While Ontario doesn’t require an Environmental Site Assessment (ESA) by law, lenders and real estate investors should never proceed without one. According to Building Experts Canada Ltd., a Toronto firm that provides environmental site assessment reports, “The best time to determine if an environmental contamination is present is before you buy”. The reason for this is clear; once you own the property it becomes your responsibility; if contamination is found on the property, even if you didn’t cause it, you, as the owner are responsible for the cost of cleaning it up. In some cases, the cost of cleaning up the contaminated property exceeds the property’s value! And it can create a tangled web of liability between present and past property owners, investors, lenders or even commercial tenants.
Aside from the clean-up costs associated with a contaminated property, a purchaser could also be prosecuted for environmental offences and face fines and legal costs.
This is why lenders are very sticky about insisting upon a positive Environmental Site Assessment report before providing funding.
There are three different phases of ESA reports. Phase 1 is a visual and historical inspection, Phase 2 involves taking samples for testing and Phase 3 provides recommendations for remediation (should contamination be found) and monitors the execution of the remediation as well.
A Phase 1 environmental site assessment determines whether a property is subject to actual or potential contamination. This consists of a visual assessment of the site and surrounding properties and interviews with people who have knowledge of past and present site activities. Phase 1 can also include locating and analyzing missing or previously undiscovered documents to determine if contamination could potentially exist. Typically, the Phase 1 report takes ten to fifteen business days and costs between $2500 and $3500.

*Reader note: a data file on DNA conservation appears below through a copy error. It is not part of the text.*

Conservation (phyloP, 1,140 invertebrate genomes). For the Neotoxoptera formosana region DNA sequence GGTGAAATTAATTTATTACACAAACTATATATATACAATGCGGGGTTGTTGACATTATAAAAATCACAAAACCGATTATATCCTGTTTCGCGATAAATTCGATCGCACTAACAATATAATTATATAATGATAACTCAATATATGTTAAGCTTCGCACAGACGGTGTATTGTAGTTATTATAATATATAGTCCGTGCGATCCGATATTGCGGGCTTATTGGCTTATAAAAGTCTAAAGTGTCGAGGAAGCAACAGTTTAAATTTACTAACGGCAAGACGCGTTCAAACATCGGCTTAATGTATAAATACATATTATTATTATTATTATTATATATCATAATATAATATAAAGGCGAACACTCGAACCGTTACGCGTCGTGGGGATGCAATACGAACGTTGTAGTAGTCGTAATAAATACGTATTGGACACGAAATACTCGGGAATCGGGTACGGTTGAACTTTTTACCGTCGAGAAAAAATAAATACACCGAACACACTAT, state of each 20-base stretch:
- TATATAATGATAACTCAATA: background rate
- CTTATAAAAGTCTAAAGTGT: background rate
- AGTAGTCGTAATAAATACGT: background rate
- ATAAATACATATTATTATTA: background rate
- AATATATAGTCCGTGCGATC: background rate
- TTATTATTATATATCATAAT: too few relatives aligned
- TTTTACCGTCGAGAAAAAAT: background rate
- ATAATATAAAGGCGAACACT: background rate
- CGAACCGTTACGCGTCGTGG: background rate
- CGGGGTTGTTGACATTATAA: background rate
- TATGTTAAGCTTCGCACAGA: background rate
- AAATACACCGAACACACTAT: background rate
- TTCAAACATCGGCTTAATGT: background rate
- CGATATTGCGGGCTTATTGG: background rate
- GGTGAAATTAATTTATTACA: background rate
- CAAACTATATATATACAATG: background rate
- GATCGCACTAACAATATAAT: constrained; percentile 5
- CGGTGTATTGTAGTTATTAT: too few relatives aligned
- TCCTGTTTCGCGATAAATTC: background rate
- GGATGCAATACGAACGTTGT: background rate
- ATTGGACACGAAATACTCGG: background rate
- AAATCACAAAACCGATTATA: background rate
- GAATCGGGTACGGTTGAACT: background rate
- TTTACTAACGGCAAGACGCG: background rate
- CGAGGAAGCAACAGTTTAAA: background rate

In a Phase 2 ESA, a qualified environmental consultant (or team) visits the site to validate Areas of Potential Environmental Concern (APECs) which were identified in the Phase I ESA.
Through surface and sub-surface soil testing, surface water analysis, groundwater sampling, and other materials on site, the current environmental condition of the site is assessed and described. As each site has unique APECs, the sampling program is tailored to the site’s individual history.
The primary objective of a Phase 3 ESA is to design a Remedial Action Plan (RAP) to offset the adverse environmental impact identified by the Phase 2 ESA. Once remediation has been completed, testing is done again.
Typically ESA reports are valid for 18 months and can only be used by the person(s) who are named on the reports.
A common misconception is that agricultural land does not require an ESA report. The chemicals and pesticides used in today’s agriculture can heavily contaminate a property. It is essential to get a positive environmental report before proceeding with the purchase of agricultural land.
While purchasing an industrial, commercial or agricultural property can provide exceptional investment potential, determining the site’s environmental status is a vital component of the due diligence process.